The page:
Defendant argues that his sentencing attorney's failure to contact the government after the Rostenkowski indictment on May 31, 1994, and his attorney's failure to renew the defense request for the government to submit a Rule 35(b) motion arguing for a reduction in his client's sentence, establishes a meritorious conflict of interest claim. See Def. Closing at 10. Assuming that Mundy had not previously terminated his representation of Weaver[12], *6 the Court acknowledges that an actual conflict of interest would have existed from the time Mundy entered his appearance for Rostenkowski in July of 1994 until the time Weaver retained new counsel in this case in October of 1994. However, the Court strongly disagrees with defendant's contention that this conflict of interest, assuming it did indeed exist, requires an automatic reversal of his convictions by way of his guilty pleas. The Court finds that even if there was a conflict of interest in this case, that conflict did not result in any "adverse impact" on Weaver's case. Therefore, there is insufficient evidence of manifest injustice or adverse effect to allow this defendant to withdraw his guilty pleas and to vacate his convictions.


A. Weaver Has Not Met the Standards of Manifest Injustice Governing Plea Withdrawals

To mount a successful post-sentence attack on a guilty plea, a defendant must establish that permitting the plea to stand would result in "manifest injustice." United States v. McKoy, 645 F.2d 1037, 1040 n. 3 (D.C.Cir.1981). Moreover, to prevail on a motion to vacate, set aside, or reverse conviction pursuant to 28 U.S.C. § 2255, a defendant must show "a fundamental defect, which inherently results in a complete miscarriage of justice" or "an omission inconsistent with the rudimentary demands of fair procedure." Hill v. United States, 368 U.S. 424, 428, 82 S. Ct. 468, 7 L. Ed. 2d 417 (1962); see also United States v. Farley, 72 F.3d 158, 162 (D.C.Cir.1995); United States v. Pollard, 959 F.2d 1011, 1020 (D.C.Cir.1992), cert. denied, 506 U.S. 915, 113 S. Ct. 322, 121 L. Ed. 2d 242 (1992). Weaver has not satisfied these standards.


1. No Error In Rule 11 Colloquy

Weaver has not alleged any defect in the Rule 11 colloquy. The regularity of the Rule 11 proceedings is the "most important factor" for the Court to consider in reviewing a motion to vacate a conviction. United States v. Cray, 47 F.3d 1203, 1207 (D.C.Cir.1995) (defendant must show either error in taking the plea or some "more substantial" reason he failed to press his case rather than plead guilty). Weaver does not allege, nor does the record reflect, any error in the Rule 11 colloquy in this case.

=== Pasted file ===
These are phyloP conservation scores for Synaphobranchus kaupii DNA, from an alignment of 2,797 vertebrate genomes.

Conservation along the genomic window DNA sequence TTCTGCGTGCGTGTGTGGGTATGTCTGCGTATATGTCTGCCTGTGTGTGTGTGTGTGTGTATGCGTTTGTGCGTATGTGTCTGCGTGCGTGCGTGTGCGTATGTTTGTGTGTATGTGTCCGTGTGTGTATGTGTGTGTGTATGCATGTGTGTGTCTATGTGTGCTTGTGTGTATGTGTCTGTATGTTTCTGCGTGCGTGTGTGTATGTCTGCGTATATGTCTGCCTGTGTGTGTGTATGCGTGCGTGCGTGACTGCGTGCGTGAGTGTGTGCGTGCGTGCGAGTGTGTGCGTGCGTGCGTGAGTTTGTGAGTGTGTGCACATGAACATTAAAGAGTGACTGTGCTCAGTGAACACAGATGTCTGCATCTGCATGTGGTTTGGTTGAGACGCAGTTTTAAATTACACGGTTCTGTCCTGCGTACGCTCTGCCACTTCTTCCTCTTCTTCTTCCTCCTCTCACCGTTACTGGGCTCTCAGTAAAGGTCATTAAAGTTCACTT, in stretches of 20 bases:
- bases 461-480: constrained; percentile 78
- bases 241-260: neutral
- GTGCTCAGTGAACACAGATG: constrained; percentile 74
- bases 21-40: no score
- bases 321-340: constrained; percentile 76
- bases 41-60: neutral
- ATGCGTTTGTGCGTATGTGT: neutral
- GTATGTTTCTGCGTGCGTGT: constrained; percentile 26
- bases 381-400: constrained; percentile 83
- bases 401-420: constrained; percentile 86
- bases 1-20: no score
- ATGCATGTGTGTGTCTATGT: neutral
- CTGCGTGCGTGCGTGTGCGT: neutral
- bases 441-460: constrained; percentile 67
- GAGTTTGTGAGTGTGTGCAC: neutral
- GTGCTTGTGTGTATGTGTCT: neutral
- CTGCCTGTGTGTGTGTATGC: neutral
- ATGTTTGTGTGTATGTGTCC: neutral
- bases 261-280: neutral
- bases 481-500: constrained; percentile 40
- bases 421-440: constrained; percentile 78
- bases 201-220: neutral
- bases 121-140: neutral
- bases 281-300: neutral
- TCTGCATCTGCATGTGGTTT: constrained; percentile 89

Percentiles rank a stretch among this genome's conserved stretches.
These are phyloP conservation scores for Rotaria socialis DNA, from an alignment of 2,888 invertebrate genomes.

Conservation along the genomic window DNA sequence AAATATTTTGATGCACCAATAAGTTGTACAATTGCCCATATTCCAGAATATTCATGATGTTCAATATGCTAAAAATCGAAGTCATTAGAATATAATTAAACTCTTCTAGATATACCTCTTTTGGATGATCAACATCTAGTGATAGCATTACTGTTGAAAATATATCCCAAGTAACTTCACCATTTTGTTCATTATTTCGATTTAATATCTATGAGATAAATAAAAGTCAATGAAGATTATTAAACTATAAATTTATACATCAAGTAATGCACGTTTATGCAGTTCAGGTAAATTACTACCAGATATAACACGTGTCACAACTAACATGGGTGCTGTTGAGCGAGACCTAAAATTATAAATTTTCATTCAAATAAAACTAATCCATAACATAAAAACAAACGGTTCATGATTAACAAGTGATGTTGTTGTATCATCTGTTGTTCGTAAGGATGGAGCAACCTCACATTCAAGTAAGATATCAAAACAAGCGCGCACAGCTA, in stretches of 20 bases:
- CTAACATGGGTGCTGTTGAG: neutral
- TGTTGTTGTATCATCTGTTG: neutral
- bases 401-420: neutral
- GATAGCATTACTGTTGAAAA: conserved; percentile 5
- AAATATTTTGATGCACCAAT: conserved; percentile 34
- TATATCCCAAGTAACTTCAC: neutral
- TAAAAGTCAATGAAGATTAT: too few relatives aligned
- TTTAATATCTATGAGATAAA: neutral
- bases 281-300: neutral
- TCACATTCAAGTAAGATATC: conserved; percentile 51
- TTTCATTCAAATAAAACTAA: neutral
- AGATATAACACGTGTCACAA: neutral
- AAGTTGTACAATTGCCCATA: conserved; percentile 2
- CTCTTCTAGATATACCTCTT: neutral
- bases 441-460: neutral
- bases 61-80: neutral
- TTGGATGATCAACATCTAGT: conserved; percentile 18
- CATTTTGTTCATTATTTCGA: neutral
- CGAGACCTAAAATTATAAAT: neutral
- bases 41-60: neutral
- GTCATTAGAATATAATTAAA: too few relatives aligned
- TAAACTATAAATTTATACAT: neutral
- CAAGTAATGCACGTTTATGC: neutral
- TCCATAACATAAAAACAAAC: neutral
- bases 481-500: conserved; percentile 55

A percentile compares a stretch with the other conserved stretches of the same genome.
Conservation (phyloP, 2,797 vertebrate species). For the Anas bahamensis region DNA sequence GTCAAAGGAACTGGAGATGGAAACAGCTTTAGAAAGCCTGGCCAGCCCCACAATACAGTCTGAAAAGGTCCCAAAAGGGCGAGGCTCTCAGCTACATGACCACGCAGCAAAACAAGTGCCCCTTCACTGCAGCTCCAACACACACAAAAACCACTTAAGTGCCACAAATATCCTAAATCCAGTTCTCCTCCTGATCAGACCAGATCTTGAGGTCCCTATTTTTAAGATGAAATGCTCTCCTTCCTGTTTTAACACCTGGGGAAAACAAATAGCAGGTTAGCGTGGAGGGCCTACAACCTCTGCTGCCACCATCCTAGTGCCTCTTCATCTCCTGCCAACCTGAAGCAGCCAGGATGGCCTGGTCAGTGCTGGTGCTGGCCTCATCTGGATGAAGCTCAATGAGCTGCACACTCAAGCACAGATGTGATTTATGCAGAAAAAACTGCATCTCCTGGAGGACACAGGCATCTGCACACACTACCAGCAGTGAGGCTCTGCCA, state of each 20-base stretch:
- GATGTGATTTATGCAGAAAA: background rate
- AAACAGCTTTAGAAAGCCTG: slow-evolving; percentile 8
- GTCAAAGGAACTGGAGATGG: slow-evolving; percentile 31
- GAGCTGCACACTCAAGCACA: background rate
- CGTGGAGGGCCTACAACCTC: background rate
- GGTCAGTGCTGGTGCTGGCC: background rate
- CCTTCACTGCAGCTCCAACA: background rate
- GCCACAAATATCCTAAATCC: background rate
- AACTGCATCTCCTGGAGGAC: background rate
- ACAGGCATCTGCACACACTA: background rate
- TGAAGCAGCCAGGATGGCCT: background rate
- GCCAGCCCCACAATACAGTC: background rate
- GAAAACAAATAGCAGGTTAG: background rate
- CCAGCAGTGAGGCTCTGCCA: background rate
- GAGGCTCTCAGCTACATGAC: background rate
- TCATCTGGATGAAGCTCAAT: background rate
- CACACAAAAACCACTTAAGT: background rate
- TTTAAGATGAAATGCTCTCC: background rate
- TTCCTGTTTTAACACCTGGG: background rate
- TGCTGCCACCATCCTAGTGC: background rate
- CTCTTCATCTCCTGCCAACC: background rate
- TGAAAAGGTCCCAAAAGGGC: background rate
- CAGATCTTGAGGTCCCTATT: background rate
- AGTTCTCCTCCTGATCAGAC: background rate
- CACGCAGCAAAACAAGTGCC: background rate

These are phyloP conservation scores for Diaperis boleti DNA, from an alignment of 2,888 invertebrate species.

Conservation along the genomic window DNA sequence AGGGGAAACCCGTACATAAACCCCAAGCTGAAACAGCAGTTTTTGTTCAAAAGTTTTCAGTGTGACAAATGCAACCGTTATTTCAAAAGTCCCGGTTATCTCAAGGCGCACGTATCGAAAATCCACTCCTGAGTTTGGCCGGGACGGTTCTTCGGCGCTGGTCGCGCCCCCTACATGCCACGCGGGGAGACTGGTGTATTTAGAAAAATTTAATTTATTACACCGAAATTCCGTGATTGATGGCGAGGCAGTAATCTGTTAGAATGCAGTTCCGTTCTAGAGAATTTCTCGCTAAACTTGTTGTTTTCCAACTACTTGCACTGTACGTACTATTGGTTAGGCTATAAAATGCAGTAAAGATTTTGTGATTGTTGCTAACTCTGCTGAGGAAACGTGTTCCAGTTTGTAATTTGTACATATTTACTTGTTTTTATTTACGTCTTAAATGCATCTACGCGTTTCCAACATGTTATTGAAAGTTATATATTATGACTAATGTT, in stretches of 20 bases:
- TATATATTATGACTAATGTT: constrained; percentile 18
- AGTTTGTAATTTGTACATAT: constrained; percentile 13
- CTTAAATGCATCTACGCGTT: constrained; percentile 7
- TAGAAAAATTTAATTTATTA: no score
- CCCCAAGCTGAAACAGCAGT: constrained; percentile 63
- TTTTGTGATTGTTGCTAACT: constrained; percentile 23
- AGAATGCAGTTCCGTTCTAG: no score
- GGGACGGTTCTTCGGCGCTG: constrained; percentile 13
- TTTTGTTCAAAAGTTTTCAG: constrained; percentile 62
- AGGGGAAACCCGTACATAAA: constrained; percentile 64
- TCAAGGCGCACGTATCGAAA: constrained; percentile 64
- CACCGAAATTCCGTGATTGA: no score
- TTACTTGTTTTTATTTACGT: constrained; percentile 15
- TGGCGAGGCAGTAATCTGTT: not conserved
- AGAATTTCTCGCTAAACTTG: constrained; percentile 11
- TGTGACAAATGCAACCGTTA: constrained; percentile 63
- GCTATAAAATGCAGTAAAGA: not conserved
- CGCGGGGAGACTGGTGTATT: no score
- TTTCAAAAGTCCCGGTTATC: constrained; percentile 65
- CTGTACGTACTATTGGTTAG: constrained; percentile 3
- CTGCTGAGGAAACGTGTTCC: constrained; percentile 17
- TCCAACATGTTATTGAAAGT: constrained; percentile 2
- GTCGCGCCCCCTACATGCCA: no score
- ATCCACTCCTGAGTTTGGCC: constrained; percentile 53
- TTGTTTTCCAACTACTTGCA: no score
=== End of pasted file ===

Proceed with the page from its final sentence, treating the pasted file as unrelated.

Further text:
2. No Merit to Ineffective Assistance Claims Against Plea Attorneys

Weaver raises several ineffective assistance claims against his plea attorneys. However, these arguments contradict the testimony at the evidentiary hearings. At the December 13, 1999 hearing, Canan detailed his thorough investigation and preparation of defendant's case. See Tr. 12/13/99 at 30-33, 39. He further explained that, "once he was nominated to the Superior Court of the District of Columbia, he withdrew from nearly all of his active trial cases, and then tried to match his clients with specific attorneys who could handle their matters." Id. at 16-17, 46-47. In Weaver's case, Canan testified that he recommended O'Toole, because he personally knew O'Toole as a competent and well-respected criminal defense attorney who could effectively handle Weaver's federal case. Id. at 23, 47, 51. In addition to testifying that O'Toole was "the person I would go to if I ever got into a jam," Tr. 12/13/99 at 47, Canan also explained that O'Toole had a break in his schedule and was free to devote the entire upcoming *7 month to the final investigation and trial preparations of defendant's case. Tr. 12/13/99 at 48; see also Tr. 12/6/99 at 31-32, 42-43, 50-51. Therefore, with Weaver's consent, Canan, O'Toole, and Weaver met and discussed the case extensively. Tr. 12/6/99 at 29-30, 51-52. At the end of the day, Weaver decided to accept the representation of O'Toole. Id. At that time, Weaver also accepted the proposal by Canan to pay O'Toole half of the retained fee he had received from the defendant. Tr. 12/6/99 at 34-39, 52; Tr. 12/13/99 at 51-52.

O'Toole testified that Weaver authorized him to begin plea negotiations after O'Toole conveyed his impressions of the case.[13] Subsequently, O'Toole had numerous conversations and meetings with Motley, and the parties successfully negotiated a plea agreement that: (1) limited the defendant's guideline exposure by stipulating to a specific amount of drugs involved in the conspiracy; (2) obligating the defendant to plead guilty to Obstruction of Justice; and (3) offering the defendant the potential to reduce his sentence through cooperation and the possibility of a Rule 35(b) motion. Tr. 12/6/99 at 62-63.